Jason Kidd Comments on Giannis Antetokounmpo as Bucks' PG Next Season

Tyler ConwayFeatured ColumnistMarch 29, 2016

Milwaukee, WI - MARCH 26: Giannis Antetokounmpo #34 of the Milwaukee Bucks shoots a free throw against the Charlotte Hornets on March 26, 2016 at the BMO Harris Bradley Center in Milwaukee, Wisconsin. NOTE TO USER: User expressly acknowledges and agrees that, by downloading and or using this Photograph, user is consenting to the terms and conditions of the Getty Images License Agreement. Mandatory Copyright Notice: Copyright 2016 NBAE (Photo by Gary Dineen/NBAE via Getty Images)
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Perhaps the most beautiful result of the Milwaukee Bucks' moribund season has been the willingness of head coach Jason Kidd to install Giannis Antetokounmpo as the team's starting point guard. The decision has unlocked an extra gear in the already immense potential of Antetokounmpo, a human Monstar with Inspector Gadget arms and the vision and ball-handling skills of someone 10 inches shorter.  

To the surprise of no one, Kidd is anxious to keep that experiment going.

"We're going to go forward with him (Giannis) handling the ball," Kidd said Tuesday, per Charles F. Gardner of the Milwaukee Journal Sentinel. "You can call him point guard, point forward, point center...With him having the ball and the pressure he puts on the defense and his ability to find guys, it's been a plus for us."

The idea isn't a new thing. Grainy videos of him dominating Greek league players with his open-court prowess helped spring him into the first round of the 2013 draft, and Kidd even toyed with moving Antetokounmpo to point guard last season.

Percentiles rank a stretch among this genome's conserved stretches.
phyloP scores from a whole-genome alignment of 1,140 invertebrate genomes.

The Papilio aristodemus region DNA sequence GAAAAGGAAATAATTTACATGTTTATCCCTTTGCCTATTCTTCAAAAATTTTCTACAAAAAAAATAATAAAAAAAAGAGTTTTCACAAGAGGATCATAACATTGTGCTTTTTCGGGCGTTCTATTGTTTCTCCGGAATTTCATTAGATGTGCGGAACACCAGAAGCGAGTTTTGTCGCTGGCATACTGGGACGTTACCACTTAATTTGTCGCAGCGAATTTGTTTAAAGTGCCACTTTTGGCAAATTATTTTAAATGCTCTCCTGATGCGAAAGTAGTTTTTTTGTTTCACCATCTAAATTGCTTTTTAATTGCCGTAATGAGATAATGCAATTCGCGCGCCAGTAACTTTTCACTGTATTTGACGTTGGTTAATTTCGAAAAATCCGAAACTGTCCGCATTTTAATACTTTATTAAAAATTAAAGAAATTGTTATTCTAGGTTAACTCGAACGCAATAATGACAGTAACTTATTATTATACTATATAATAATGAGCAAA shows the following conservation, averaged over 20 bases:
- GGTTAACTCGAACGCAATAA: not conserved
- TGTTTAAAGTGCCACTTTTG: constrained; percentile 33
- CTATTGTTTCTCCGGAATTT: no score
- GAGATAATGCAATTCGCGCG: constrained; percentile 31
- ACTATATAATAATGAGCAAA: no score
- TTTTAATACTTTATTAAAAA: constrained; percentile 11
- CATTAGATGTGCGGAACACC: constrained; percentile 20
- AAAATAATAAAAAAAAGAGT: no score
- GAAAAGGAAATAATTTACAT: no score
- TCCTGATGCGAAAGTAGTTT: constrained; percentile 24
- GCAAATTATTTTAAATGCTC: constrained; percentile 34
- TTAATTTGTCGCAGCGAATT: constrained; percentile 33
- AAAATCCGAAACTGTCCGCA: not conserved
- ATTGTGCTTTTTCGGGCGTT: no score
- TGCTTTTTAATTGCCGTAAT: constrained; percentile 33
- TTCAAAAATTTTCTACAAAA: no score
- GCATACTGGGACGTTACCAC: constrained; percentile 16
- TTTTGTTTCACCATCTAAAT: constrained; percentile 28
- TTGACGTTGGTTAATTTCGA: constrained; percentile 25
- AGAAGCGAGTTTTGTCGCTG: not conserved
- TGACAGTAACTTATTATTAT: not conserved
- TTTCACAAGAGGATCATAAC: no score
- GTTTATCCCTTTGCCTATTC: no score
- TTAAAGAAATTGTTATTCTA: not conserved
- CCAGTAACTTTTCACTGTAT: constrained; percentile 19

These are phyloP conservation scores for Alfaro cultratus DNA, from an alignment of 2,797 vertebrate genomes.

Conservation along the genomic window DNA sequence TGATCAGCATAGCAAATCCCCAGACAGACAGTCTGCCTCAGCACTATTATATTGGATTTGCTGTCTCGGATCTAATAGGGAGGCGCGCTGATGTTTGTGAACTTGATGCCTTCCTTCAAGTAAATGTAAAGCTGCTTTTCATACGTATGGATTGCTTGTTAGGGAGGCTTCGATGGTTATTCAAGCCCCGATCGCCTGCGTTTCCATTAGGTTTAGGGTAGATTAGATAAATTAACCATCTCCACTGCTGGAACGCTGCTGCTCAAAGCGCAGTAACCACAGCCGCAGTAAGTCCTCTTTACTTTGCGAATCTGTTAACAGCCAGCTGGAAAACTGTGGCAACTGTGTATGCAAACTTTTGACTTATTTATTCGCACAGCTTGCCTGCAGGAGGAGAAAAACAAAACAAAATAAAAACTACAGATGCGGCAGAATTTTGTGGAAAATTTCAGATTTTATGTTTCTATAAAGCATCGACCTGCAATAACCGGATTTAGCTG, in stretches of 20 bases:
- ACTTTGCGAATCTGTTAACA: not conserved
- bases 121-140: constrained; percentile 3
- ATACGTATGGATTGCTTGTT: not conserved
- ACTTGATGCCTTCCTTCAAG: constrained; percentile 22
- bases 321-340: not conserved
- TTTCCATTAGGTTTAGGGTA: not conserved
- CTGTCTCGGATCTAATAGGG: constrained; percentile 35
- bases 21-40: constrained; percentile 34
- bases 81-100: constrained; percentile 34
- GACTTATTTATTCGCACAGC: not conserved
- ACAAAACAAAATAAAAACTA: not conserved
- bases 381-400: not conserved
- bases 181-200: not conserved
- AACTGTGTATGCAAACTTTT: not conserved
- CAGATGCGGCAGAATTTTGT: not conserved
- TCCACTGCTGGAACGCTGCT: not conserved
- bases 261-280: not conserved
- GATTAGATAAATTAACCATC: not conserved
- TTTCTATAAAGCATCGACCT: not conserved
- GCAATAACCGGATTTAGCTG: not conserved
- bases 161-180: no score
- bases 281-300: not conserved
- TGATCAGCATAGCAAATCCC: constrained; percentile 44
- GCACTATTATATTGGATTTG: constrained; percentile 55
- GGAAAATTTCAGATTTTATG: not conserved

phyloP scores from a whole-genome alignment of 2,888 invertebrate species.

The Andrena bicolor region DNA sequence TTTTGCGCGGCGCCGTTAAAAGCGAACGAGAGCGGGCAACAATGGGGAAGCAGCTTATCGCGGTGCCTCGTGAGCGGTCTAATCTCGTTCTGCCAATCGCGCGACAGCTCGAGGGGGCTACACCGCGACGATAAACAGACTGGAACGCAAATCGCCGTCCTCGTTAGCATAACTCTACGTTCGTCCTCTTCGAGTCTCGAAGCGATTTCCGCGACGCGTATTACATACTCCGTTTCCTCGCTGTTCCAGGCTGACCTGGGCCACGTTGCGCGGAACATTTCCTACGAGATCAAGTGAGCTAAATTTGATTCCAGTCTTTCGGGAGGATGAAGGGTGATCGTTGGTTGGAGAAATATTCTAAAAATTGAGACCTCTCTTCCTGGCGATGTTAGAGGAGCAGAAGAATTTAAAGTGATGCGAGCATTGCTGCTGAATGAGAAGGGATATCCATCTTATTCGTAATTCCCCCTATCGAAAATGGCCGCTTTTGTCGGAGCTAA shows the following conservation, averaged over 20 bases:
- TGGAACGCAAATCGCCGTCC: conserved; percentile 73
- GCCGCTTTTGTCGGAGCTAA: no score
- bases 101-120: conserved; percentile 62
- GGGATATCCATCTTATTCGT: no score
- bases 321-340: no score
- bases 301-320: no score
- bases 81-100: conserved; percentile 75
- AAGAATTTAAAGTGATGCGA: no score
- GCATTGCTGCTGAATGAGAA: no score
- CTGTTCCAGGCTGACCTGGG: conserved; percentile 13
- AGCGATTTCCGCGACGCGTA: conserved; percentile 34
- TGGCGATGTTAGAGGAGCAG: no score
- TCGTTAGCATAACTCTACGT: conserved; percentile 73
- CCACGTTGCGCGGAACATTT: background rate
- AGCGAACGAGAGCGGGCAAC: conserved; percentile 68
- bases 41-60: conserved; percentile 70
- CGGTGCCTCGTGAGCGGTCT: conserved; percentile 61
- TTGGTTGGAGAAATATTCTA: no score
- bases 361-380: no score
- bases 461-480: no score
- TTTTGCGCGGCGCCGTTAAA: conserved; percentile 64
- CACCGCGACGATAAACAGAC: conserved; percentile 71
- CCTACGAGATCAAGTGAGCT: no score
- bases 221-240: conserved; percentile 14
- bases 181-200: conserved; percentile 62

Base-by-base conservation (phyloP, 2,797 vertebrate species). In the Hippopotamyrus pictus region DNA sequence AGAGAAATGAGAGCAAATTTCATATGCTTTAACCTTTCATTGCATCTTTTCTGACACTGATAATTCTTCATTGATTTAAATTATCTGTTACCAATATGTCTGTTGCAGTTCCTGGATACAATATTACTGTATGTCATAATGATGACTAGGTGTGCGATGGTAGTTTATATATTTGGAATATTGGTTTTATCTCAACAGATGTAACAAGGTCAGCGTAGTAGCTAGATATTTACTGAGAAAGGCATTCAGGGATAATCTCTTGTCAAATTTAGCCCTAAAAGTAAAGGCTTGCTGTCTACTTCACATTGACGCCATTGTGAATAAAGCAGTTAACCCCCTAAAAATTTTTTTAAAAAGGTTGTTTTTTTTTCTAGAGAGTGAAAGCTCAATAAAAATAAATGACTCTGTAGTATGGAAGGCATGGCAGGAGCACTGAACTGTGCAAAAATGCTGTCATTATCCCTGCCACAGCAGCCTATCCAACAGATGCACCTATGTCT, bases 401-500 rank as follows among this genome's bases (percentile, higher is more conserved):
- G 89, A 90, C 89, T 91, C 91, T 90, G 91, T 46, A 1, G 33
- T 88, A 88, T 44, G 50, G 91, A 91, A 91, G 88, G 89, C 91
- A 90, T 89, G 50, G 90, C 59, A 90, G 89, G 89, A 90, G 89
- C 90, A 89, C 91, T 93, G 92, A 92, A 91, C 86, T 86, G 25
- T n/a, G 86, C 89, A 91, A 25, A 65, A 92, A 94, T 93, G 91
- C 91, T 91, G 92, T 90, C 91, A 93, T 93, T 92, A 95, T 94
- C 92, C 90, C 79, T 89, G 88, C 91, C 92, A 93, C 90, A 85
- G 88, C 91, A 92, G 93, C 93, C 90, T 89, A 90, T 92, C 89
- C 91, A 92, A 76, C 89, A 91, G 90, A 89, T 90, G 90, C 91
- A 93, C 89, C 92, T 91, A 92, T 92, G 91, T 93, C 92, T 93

But with Michael Carter-Williams on the shelf and the Bucks headed nowhere, Kidd pushed his chips to the center of the table over the last month. The results have been promising. Antetokounmpo is averaging 19.0 points, 7.4 rebounds and 7.3 assists per game in March, knocking down 50.5 percent of his shots. He's picked up four triple-doubles since Feb. 22—more than LeBron James has all season.

While he still cannot find a long-range shot, keeping the ball in Antetokounmpo's hands eliminates some of the spacing problems he creates on the wing. His unique combination of size and deft ball-handling skills also make him a nightmare for opposing defenses. The Bucks are averaging 104.9 points per 100 possessions in March, by far their most efficient month of the season, per NBA.com.

"My confidence right now is really high," Antetokounmpo said, per Steve Aschburner of NBA.com. "When I look at myself when I came in as a rookie and how I feel right now, it's amazing. It's a big difference. So I can't imagine how I will feel in two years. I can't wait for the future."

Despite some still-glaring flaws, Antetokounmpo is light-years away from where anyone could have expected at age 21. He entered the NBA having played only in a Greek league that featured teams that would get run out of gym by every NBA D-League team. The Greek B Basketball League is only considered semi-professional in its own country.

For Antetokounmpo to make the leap from that low level of competition to the precipice of NBA superstardom is one of the most surprising success stories in a long time. That Kidd is willing to keep him at point guard speaks to the young head coach's willingness to think outside the box and unlock his player's maximum potential. 

One just has to wonder what that means for Carter-Williams' future with the franchise.


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